By Mark Sullivan
Milinda Balthrop’s goal for the coming year is incredibly personal. Through the Filmmakers for Tomorrow Foundation, a nonprofit she and her mother launched nine years ago, she wants to give emerging filmmakers the resources to create works about suicide prevention.
She gets overcome with emotion several times while describing the project, explaining that her older brother took his own life last month.
“Helping young people share this message is the right path for us,” Balthrop says, “and it’s something my brother would have wanted as well.”
Which is why Balthrop was excited to hear about the Creator Awards, a global initiative to “recognize and reward the creators of the world.” Over the course of a year, WeWork will be giving out more than $20 million at a series of events taking place in cities spanning the globe.
On March 28, the first of these events will take place in Washington, D.C. In addition to a pop-up market and a job fair, the event will feature entrepreneurs and nonprofit leaders pitching their ideas.
Subsequent Creator Award events will take place in North America, Europe, and the Middle East. Winners from each event will come together for the global finals, to be held in New York City on November 30.
Cofounder Adam Neumann says the point of the awards is helping take companies to the next level.
“While we have been dreaming of the Creator Awards for years, we are inspired by the fact that our WeWork community has recently reached a new milestone: we now are 100,000 members strong,” says Neumann. “These members are pioneers leading an even bigger movement.”
The Creator Awards will be open to everyone, whether or not they are members of WeWork. Neumann emphasizes that “anyone who brings a new idea into the world, pursues their passion, and believes in something greater than oneself, is a creator.”
Balthrop says the goal of her organization is not that different from WeWork—she wants to use the skills she and her volunteers possess to change the world.
“We think the work we’re doing is important,” says the WeWork Wonder Bread member. “And the types of films we are making, they really have the ability to save lives.”
Balthrop is among the hundreds of people in the D.C. and Philadelphia area entering the Creator Awards. Everyone we interviewed had one thing in common: they have big dreams about what their organizations can accomplish, and how the Creator Awards can help take them there.
Another person excited about the Awards is Melissa Bradley, a professor at Georgetown University’s McDonough School of Business. She is director of Project 500, which helps businesses succeed in D.C.’s disadvantaged neighborhoods. The all-volunteer staff mentors the owners of struggling businesses.
Her dream if she wins a Creator Award? She’ll provide small loans to businesses that couldn’t otherwise qualify for one, and set up a reserve fund to encourage financial institutions to take a chance on these first-time business owners.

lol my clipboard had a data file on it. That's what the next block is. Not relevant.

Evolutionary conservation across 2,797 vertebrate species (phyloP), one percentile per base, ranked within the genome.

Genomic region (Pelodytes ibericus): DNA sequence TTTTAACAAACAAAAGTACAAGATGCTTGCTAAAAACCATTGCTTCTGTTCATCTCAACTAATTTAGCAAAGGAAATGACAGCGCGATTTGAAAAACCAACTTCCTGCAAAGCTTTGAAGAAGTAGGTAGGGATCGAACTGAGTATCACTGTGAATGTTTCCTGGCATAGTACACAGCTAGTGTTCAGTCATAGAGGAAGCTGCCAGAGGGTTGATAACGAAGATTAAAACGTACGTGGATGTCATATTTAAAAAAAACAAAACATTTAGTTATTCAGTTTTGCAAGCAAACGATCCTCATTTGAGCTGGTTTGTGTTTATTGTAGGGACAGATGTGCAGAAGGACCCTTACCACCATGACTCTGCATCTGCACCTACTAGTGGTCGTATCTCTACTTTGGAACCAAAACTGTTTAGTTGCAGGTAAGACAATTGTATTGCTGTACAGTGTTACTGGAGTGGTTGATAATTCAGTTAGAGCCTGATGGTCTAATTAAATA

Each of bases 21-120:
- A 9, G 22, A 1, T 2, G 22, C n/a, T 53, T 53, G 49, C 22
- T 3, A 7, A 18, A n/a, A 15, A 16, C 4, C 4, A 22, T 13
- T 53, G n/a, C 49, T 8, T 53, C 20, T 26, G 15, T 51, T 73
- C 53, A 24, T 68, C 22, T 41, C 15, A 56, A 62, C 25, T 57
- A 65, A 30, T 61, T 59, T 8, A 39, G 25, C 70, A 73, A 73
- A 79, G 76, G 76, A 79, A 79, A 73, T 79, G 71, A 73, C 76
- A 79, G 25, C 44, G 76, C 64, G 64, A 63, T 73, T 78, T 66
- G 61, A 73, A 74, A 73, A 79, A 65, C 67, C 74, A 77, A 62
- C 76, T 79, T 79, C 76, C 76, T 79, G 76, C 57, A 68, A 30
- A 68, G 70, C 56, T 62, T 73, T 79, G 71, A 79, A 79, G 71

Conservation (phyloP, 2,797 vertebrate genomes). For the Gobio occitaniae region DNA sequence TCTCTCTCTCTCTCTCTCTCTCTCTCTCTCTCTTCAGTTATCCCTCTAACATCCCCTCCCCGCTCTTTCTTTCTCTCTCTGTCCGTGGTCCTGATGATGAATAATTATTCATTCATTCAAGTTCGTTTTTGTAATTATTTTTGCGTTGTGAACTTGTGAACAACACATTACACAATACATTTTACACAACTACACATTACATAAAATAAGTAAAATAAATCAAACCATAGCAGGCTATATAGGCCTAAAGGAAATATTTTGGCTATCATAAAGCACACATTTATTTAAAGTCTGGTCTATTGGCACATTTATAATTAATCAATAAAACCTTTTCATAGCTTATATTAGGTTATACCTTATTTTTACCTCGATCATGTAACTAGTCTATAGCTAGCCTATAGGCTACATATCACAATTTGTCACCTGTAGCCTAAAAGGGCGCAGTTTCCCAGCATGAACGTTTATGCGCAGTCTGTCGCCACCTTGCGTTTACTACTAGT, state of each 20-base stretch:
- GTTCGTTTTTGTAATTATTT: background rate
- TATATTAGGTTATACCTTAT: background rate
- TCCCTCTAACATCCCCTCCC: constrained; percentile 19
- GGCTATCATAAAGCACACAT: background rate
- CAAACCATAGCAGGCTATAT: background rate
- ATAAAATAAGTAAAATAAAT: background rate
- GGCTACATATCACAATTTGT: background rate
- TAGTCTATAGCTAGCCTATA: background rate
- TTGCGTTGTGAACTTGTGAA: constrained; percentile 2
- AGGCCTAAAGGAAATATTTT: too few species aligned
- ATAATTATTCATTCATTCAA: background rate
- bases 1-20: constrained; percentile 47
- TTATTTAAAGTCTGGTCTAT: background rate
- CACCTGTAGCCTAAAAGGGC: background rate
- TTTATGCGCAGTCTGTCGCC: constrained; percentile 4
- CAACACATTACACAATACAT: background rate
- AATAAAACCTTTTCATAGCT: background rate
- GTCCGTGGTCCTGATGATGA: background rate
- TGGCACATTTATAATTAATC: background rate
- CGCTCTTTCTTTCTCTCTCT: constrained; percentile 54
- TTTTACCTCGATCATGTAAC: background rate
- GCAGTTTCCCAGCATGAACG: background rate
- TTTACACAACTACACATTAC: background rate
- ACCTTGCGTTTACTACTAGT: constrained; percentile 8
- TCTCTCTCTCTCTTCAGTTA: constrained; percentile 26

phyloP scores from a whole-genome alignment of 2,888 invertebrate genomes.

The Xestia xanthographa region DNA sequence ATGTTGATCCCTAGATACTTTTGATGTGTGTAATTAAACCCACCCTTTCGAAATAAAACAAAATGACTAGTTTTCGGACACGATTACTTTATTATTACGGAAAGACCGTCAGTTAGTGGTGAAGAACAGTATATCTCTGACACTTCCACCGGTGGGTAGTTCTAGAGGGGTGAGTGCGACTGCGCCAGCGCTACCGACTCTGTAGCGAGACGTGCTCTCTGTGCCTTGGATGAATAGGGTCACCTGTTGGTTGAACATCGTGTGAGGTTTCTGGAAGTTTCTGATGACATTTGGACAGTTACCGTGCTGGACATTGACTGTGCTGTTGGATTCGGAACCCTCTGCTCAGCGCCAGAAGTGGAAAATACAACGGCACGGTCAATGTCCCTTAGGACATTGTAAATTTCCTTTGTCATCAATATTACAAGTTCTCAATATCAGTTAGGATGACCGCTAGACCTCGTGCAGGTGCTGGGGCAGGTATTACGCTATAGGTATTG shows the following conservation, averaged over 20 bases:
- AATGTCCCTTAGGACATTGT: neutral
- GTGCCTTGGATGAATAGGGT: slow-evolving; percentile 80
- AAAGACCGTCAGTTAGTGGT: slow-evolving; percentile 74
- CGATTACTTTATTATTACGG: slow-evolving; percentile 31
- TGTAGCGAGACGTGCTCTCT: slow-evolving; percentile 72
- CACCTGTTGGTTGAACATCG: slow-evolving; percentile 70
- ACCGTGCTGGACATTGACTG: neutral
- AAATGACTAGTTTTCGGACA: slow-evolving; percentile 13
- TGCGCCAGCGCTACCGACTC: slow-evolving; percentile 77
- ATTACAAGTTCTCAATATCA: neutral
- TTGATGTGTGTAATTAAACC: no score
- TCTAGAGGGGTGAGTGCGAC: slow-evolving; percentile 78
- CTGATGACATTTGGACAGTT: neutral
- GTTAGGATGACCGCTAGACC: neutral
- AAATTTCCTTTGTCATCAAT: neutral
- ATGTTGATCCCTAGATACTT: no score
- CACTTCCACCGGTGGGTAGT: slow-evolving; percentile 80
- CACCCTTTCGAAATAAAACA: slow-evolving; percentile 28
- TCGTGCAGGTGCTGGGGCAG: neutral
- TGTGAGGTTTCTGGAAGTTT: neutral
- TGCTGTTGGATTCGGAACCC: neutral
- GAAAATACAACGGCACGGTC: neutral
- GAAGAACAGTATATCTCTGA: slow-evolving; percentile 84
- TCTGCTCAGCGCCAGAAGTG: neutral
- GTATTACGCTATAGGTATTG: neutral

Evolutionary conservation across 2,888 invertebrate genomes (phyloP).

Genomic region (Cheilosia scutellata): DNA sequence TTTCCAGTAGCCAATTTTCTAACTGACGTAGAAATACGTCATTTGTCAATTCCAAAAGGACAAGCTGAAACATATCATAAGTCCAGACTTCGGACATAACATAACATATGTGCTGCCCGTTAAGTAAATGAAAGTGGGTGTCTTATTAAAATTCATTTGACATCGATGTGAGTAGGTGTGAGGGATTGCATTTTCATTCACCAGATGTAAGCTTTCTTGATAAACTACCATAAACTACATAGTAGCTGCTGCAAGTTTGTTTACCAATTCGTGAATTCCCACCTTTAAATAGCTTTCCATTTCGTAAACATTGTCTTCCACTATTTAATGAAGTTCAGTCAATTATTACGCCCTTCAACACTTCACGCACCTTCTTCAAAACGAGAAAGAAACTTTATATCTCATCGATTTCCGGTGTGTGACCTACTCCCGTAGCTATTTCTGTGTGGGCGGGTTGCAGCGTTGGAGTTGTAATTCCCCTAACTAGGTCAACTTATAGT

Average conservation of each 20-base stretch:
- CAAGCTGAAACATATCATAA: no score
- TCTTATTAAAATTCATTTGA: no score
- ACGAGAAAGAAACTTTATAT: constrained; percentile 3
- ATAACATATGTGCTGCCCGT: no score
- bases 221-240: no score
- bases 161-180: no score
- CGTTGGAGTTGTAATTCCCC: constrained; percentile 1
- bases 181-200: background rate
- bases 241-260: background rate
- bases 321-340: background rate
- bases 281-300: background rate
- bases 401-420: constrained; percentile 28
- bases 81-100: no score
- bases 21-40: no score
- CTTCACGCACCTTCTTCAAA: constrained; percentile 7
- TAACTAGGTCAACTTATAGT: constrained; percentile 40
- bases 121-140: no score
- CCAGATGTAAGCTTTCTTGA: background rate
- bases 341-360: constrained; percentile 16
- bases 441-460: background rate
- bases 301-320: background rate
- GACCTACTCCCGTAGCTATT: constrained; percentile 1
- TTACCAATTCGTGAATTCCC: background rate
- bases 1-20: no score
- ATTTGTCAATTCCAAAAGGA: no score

She’ll also help business owners find affordable office space, like she did at WeWork Manhattan Laundry.
“It’s a huge step when you’re able to stop working out of your home,” Bradley says. Many of our businesses have moved into offices for the first time.”
A lot of organizations entering the Creator Awards have national aspirations. Take Peter O’Driscoll, executive director of the Equitable Food Initiative. Founded five years ago, the D.C.-based nonprofit brings together workers, farmers, and retailers to produce better fruits and vegetables. Food from farms that make a commitment to food safety and fair treatment of workers can display the label: “Responsibly grown. Farmworker assured.”
The organization’s groundbreaking idea? Empowering farmworkers to make sure that what comes from the fields is fresh and wholesome.
“The last person to touch a piece of produce is the farmworker who picked it,” says O’Driscoll. “That connection is really important.”
Because his organization does not take money from anyone in the food industry—grocery store chains, for example—O’Driscoll says the Creator Awards could help take his nonprofit to the next level.
“The Creator Awards would help us improve our website, sharpen our social media, and help us respond to consumers,” says O’Driscoll, who works from WeWork Dupont Circle. “Frankly, it could be a huge boost for us.”
There are three categories of Creator Awards, including the Incubate Award for great ideas or specific projects that need funding, and the Launch Award for young businesses and organizations that need a little help getting off the ground. Equitable Food Initiative hopes to compete for the Scale Award, which is for more established operations aiming to get to the next level.
James Whitman, vice president at ExecOnline, is also aiming for a Scale Award. His organization partners with top universities—think Berkeley, Yale, and MIT—to provide advanced education courses for business executives.
His four-year-old company has already grown to about 50 employees, spread among WeWork offices in New York, San Francisco, and his own home base of WeWork Dupont Circle.
What would he do if ExecOnline won a Creator Award? Once again, it’s about giving back to the community. He’d like to offer free executive development courses to nonprofit organizations.
“These leaders who have given their careers to the nonprofit space often don’t have access to tools more common in the corporate world,” he says. “We want to identify who could benefit from our programs, and offer scholarships to these individuals.”